ds on the site of its Saxon predecessor beside Bishopsgate, on the very spot where stood the Roman gate. Another was St. Osyth, queen and martyr, whose name also survives in Sise, or St. Osyth's Lane, and whose black and grimy churchyard was doubtless green in Milton's day. To these must be added St. Dunstan, St. Swithin, St. Edmund the Martyr, and St. Botolph, to whom no less than four churches were erected.
The devastating fire of 1135 swept London from end to end, and not a Saxon structure remained, though the new ones that replaced them were built in similar fashion. With the coming of the Danes were built churches to their patrons, St. Olaf and St. Magnus; and in the centre of the Strand, St. Clement's, Danes, is said to mark the spot where tradition assigns a settlement of Danes.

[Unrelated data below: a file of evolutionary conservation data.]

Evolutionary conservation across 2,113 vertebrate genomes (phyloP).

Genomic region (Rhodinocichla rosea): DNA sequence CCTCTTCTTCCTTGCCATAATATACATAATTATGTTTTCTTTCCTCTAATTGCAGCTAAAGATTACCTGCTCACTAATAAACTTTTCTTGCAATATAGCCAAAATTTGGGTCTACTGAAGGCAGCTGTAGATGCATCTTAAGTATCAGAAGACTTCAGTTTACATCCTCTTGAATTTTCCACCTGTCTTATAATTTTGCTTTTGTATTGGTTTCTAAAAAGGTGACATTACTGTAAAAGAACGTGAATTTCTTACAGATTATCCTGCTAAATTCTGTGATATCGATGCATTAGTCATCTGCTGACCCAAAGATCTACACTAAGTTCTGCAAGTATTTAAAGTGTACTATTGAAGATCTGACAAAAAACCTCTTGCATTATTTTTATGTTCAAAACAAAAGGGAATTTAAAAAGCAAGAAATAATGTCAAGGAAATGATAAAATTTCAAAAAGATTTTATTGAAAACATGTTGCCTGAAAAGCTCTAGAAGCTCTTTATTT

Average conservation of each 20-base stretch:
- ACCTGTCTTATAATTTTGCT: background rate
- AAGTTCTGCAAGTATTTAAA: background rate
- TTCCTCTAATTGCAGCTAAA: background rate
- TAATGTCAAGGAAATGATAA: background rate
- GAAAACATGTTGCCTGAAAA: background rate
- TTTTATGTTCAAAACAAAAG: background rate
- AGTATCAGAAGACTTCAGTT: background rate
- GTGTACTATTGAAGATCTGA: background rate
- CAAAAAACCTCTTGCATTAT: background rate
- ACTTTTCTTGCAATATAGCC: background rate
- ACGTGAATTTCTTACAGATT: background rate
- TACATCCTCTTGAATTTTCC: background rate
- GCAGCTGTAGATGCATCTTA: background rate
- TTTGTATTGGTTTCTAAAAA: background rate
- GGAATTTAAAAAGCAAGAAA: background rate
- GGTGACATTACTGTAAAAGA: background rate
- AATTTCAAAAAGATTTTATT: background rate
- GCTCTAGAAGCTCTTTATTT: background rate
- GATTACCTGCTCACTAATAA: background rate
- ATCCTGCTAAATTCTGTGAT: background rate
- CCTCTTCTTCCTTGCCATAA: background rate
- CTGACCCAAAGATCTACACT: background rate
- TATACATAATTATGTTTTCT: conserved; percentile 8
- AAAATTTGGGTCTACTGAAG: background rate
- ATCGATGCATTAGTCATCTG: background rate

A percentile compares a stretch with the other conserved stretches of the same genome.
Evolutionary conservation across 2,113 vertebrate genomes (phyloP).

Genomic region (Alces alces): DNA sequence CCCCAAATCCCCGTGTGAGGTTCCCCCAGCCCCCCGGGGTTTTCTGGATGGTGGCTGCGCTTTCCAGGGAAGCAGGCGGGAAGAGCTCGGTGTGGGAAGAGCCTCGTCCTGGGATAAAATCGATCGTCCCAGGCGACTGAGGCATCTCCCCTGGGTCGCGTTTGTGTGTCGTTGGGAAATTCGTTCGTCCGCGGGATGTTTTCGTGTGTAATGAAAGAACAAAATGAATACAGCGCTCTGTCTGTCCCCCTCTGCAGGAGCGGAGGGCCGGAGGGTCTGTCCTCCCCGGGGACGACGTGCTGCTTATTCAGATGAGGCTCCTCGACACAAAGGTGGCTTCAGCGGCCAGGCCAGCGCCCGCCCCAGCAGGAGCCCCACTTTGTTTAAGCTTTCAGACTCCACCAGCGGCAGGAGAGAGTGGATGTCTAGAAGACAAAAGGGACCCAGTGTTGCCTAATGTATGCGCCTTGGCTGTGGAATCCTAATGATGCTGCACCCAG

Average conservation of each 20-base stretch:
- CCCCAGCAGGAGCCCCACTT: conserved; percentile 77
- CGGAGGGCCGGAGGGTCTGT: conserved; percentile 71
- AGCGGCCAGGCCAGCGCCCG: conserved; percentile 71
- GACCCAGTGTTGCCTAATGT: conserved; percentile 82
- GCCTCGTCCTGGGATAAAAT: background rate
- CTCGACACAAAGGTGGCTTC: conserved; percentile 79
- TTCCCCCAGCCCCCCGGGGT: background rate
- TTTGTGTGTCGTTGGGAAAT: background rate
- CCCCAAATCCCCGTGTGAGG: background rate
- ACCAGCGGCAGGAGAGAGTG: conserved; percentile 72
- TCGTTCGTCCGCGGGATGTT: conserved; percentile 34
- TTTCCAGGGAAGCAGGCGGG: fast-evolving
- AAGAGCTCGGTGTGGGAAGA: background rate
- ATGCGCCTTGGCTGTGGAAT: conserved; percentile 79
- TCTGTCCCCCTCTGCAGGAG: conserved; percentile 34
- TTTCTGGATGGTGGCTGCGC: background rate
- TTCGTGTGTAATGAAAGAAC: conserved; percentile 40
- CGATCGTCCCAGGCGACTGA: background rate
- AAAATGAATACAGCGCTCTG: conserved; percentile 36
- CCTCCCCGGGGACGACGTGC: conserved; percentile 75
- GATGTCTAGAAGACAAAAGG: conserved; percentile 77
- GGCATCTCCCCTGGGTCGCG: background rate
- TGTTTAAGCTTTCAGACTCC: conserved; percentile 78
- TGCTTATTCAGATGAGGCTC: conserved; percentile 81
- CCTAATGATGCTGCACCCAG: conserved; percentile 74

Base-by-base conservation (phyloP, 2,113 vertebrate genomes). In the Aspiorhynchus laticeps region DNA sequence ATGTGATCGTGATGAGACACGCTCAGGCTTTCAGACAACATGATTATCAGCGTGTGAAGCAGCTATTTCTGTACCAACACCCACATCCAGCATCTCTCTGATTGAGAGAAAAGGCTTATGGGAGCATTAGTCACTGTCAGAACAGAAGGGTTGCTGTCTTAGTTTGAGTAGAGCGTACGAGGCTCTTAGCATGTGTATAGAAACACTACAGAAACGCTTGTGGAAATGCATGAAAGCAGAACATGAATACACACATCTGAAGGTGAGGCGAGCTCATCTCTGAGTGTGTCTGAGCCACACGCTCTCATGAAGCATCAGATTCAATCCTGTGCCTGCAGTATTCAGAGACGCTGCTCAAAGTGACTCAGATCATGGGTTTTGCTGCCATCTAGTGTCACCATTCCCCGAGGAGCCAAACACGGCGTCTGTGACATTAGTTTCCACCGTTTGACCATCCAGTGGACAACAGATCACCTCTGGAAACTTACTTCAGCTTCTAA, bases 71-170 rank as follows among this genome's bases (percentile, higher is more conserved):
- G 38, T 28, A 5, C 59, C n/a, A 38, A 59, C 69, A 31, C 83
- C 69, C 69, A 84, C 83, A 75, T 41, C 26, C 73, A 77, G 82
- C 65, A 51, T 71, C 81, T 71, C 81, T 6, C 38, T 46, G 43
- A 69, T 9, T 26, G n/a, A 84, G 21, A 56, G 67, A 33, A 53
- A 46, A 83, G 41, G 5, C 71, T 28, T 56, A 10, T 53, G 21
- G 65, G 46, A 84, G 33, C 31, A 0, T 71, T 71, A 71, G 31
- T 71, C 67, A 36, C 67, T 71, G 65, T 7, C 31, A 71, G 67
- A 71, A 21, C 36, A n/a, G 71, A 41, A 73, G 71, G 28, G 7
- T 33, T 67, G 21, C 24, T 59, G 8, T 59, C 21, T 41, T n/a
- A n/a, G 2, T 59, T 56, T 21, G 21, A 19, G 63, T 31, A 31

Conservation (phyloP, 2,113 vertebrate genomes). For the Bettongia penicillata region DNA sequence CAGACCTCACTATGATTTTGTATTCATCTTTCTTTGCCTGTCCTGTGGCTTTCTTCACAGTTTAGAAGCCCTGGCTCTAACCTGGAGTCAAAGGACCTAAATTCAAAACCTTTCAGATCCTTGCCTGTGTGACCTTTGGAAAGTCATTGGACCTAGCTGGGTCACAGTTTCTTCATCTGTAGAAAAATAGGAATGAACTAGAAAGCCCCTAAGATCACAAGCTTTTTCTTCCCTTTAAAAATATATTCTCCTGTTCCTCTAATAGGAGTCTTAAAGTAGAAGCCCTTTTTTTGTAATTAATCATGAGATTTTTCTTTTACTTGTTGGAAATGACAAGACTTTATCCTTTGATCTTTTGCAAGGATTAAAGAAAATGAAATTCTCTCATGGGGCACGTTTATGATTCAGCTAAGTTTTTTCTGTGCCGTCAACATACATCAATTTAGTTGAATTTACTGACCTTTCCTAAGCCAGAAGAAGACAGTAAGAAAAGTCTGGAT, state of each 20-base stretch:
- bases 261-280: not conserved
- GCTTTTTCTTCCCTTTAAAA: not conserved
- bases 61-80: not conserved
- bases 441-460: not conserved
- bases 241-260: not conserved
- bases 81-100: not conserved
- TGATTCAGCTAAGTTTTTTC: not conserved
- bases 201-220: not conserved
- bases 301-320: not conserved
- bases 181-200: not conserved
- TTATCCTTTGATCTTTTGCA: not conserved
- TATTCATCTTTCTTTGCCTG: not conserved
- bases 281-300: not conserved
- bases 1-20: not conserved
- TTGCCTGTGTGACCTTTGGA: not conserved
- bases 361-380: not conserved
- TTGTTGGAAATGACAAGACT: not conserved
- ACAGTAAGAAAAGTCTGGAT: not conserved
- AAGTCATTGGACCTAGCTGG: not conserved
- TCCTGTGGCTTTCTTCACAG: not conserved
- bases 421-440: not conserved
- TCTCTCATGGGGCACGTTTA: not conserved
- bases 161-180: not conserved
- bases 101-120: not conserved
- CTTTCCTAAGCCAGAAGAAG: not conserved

As of the Saxons, so of the Danes, the most permanent record of their influence on London and the Danish district of England was in their suffixes to words which still survive. By, meaning first a farm an